I need to design an ALU with two 8-bit inputs A and B and control inputs x, y, and z that supports the following operations:

x  y  z  |  operation

0  0  0  |  S = A-B
0  0  1  |  S = A+B
0  1  0  |  S = A*8
0  1  1  |  S = A/8
1  0  0  | S = A NAND B (bitwise)
1  0  1  | S = A XOR B (bitwise)
1  1  0  | s = reverse the bits of A
1  1  1  | S = NOT A (bitwise)

This is supposed to be done with an 8-bit adder and an arithmetic-logic extender. Reading through my textbook, I see that the purpose of an AL-extender is to alter the input bits so that an adder, rather than a lot of extra components, can be used to do everything (or at least that's what I understand from it). For example, the AL-extender could put the bits in two's complement so that the adder does a subtraction. Likewise, for the bitwise logical operations, the bits could be altered appropriately and one of the adder inputs could just be zero so that the result comes through properly.

But what exactly do I do about multiplication? My book is very vague, so I'm not sure if an AL-extender would require me to do something clever to make the adder do the work (just add 8 times in my case? ...ha ha), or if I can just throw a multiplier in there. I'll have to read up on division, but I bet it's similar to multiplication.

Well, anyway, the bottom line is still, what is an AL-extender "allowed" to be/able to have in it? Is its only purpose to alter input so that it can be fed to an adder?

*EDIT: Well, it is multiplication/division by 8, so this can be easily performed with shifting left or right by 3. Would I still have a real/proper AL-extender if I added some shifters in there? (Maybe I'm overthinking this as a complete beginner...)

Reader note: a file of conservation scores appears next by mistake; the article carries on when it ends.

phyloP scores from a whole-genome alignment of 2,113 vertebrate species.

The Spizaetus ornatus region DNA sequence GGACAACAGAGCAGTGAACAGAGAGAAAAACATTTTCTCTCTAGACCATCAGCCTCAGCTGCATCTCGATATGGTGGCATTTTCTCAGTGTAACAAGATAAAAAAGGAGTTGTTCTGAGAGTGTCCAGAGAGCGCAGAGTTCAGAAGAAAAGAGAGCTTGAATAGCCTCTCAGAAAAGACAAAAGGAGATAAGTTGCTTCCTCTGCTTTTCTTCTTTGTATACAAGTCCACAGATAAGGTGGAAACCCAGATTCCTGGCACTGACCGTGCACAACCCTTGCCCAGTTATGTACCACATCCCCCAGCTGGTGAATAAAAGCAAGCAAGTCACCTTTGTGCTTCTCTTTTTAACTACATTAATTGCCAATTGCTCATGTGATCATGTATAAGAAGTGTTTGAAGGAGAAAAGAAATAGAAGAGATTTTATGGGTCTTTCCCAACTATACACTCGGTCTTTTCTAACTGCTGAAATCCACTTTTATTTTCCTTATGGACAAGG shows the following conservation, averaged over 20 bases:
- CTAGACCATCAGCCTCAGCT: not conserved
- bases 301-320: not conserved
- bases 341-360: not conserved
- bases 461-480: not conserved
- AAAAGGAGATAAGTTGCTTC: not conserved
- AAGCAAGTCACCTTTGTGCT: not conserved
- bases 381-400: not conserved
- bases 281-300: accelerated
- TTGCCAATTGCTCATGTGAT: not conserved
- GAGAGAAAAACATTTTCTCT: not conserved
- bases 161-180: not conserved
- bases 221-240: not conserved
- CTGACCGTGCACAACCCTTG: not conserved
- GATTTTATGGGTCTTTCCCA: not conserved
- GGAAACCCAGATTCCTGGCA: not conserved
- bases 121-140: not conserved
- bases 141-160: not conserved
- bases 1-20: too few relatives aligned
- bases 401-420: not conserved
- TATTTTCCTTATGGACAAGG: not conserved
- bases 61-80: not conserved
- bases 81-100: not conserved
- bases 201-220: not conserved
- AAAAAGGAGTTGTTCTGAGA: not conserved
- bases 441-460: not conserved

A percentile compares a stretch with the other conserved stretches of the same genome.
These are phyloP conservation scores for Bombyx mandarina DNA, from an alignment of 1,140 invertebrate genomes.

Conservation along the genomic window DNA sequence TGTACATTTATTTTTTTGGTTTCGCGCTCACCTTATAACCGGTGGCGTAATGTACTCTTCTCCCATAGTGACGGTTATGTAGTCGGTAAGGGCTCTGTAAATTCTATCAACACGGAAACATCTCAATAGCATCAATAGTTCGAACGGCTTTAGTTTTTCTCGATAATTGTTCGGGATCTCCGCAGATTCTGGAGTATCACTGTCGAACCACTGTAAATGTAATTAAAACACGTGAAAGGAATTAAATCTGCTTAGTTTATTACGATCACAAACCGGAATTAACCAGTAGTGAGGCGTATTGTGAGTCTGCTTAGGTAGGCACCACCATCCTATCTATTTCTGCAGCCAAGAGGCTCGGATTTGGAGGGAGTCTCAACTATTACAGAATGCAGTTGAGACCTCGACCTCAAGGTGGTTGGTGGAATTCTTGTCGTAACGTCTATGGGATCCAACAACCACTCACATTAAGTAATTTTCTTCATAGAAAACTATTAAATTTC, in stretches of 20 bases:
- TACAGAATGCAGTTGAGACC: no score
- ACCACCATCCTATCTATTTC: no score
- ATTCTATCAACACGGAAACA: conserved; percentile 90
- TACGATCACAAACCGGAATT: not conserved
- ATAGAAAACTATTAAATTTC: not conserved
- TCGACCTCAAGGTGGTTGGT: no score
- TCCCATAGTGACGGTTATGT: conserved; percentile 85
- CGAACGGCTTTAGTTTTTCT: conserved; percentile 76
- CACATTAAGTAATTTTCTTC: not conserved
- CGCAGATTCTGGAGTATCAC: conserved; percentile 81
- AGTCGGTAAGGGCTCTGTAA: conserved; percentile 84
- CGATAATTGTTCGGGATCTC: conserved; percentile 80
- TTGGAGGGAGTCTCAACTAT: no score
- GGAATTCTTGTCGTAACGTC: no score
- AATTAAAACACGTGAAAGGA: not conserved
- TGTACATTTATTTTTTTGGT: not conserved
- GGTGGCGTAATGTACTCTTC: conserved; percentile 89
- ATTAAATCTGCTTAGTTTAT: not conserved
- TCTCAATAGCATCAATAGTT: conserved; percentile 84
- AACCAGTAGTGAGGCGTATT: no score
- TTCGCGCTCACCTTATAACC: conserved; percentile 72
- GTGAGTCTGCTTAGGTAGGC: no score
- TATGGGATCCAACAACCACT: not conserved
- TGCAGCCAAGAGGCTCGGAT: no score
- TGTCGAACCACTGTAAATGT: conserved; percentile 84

• 1
    \$\begingroup\$ What is 00011111 * 8? What is 00000000-00000111? If your AL-extender shifts left 3 times for the "010" op code, it can then assign B to 0 and then invoke the "001" or "000" op codes in the ALU. \$\endgroup\$
    – Tony Ennis
    Oct 21, 2012 at 4:12

3 Answers 3


The simplest approach would be to decode the x y z inputs into eight lines. Then from these, you implement logic which drives chip select lines to enable the appropriate unit which handles the inputs, as well as any transformations that are needed so that the unit performs the correct operation.

I don't think you can use an adder for your logic operations because the adder carries (unless it has some input which disables the behavior of carry propagation). But you can have a single unit to do all the logic.

Maybe there is a reason why they call these ALU's, with a separate A and L. :)

Multiplication by 8 just means driving zeros on the lowest three input lines, ignoring the upper three lines, and mapping line 0 to line 3, 1 to 4, and so on. It's like a railway switch.


The simplest yet most powerful solution is to use a Flash memory as a lookup table for the results. 8-bit A input + 8-bit B input + 3 bits operation code is 19 bits. Pick a 512 k \$\times\$ 16 bit Flash (about $2), use the 19 input lines as address, and program it with the results for each input combination. This way you can have any operation you like. You want sin(A)? Just add a 256-word sine lookup table, you can even have a 16-bit precise result. You're not limited to multiplying by 8; you can multiply A by B. Like wise, you can divide A by B, and get an 8-bit quotient and an 8-bit remainder. For the multiplication and division you'll use all bits in a 64 kword block, but for instance the bit reversal makes less efficient use of it: it doesn't depend on the value of B, so you'll have 256 identical values for each A input, and the high order byte wouldn't even be used. So whereas you only need 256 \$\times\$ 8 = 2048 bits for the bit reversal you would use 65536 \$\times\$ 16 = 1048576 bits; that's not very efficient. You could call this a serious drawback of the Flash solution, but I would like to see you implement an 8 \$\times\$ 8 multiplier using basic logic gates for $2.